The British Museum didn’t lose out on Puabi’s grave goods entirely, though, and has some truly lovely baubles to admire.  In addition to the exquisite lapis name cylinder I discussed last time, the Museum has numerous ornaments from Puabi’s body, which we’ll view along with a little narration as given by Woolley in Ur of the Chaldees:

“Heavy spiral rings of gold wire were 
twisted into the side curls of [her] wig . . .”



“. . . and apparently from the hair also hung on each side 
a string of large square stone beads with, at the end of each, a lapis amulet, one shaped as a seated bull 
and the other as a calf.”[iv]



 “[A]gainst [her] right arm were 
three long gold pins with lapis heads . . . “


Two of the pins are on display at the Museum.  They probably pinned her garments closed.

“ . . . and three amulets in the form of fish, 
two of gold and one of lapis . . .”



“. . . and a fourth in the form of two seated gazelles, 
also of gold.”[v]



Of course, if a girl is going to put on her jewels, she’s also going to want to put on her  makeup.  And Puabi came prepared . . .

“A number of large cockle-shells 
containing green paint . . . 
presumably used as a cosmetic . . . “


 “. . . [Puabi’s] shells were abnormally big, 
and with them were found two parts of imitation shells, one in silver and one in gold . . .”[vi]



 I should mention that with all that green paint, Puabi is totally on trend for s/s 2013.

But the best of the British Museum’s holdings from Puabi’s grave is not found among her personal adornments.  Instead, it must be this magnificent bull-head lyre:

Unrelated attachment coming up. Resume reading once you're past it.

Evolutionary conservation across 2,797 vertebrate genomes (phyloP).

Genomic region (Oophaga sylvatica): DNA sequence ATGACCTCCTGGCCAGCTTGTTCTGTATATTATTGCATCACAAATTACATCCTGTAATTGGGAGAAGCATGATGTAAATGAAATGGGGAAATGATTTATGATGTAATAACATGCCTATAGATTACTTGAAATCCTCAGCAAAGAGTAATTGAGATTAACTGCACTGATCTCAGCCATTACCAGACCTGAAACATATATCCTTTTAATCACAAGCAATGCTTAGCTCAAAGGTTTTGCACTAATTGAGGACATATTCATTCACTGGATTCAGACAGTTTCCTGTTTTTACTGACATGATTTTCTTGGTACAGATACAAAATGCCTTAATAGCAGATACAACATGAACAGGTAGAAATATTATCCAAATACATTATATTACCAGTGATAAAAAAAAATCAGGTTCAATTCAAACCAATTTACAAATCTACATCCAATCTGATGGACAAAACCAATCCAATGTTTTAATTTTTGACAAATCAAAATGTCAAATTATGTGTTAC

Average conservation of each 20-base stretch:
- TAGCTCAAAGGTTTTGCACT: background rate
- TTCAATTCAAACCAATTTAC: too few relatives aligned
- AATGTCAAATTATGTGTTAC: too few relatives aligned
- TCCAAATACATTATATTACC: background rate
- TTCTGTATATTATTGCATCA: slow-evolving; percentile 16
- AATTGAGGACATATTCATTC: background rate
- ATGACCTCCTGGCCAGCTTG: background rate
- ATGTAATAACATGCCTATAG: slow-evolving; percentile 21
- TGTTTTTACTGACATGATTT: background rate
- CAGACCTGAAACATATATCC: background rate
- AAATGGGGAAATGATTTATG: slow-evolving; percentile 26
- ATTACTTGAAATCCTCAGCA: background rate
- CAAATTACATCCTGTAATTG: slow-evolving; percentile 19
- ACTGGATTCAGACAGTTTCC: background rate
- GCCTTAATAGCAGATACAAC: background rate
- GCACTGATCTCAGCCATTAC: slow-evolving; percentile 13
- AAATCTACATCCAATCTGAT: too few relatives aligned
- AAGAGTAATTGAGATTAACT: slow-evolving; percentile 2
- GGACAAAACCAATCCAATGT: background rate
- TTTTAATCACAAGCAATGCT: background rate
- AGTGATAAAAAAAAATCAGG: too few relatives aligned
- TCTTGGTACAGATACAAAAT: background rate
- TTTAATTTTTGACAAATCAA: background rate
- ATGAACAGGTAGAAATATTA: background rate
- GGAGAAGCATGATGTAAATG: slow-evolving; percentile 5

“[In Puabi’s death pit] lay the remains of a wonderful harp, the wood of it decayed but its decoration intact, making its reconstruction only a matter of care . . . the sounding-box was edged with a mosaic in red stone, lapis lazuli, and white shell, and from the front of it projected a splendid head of a bull wrought in gold with eyes and beard of lapis lazuli . . .”[vii]

In Ur of the Chaldees, Woolley notes that lyres are “one constant feature” of the royal graves, and Puabi’s is lovely.  As displayed in the Museum, the head and mosaics are original and the wooden parts, strings, and bull’s horns are reconstructions. 


 I seriously love his little lapis hair tuft and beard with their carved curls.



My photo of the lyre’s front panel, as taken through the display glass, isn’t so great, but the exhibit describes its mosaic thusly:

“. . . a lion-headed eagle between gazelles, bulls with plants on hills, a bull-man between leopards and a lion attacking a bull.”[viii]  So, I guess you could say there’s a fairly consistent bull theme happening here. 



This lyre (and another similar lyre in the same case) is very much like the one depicted on the famous Standard of Ur.  In fact, the Standard of Ur contains depictions of a number of items strikingly similar to those found among Puabi’s grave goods.  And that’s what we’re going to talk about in my next Ur post!  But don’t be surprised if we have a brief non-Ur interlude before that happens . . .







[i] Woolley, Charles Leonard, Ur of the Chaldees, (London 1929) at 57.
[ii] The British Museum display accompanying The King’s Tomb, Gallery 56.
[iii] Supra note 1 at 53.
[iv] Id. at 54-55.
[v] Id. at 53.
[vi] Id. at 56.
[vii] Id. at 46-47.
[viii] British Museum display accompanying The Queen’s Lyre, Gallery 56.

3 comments:

Brad said...

Keep up the Ur-riffic posts! They are very interesting.

B.J. Richards said...

Yay! My first comment -- and it's not even mean! Thanks, Brad, and don't worry -- the Ur will keep coming :)

Cindy Stollings said...

This is very interesting! Keep up the good work!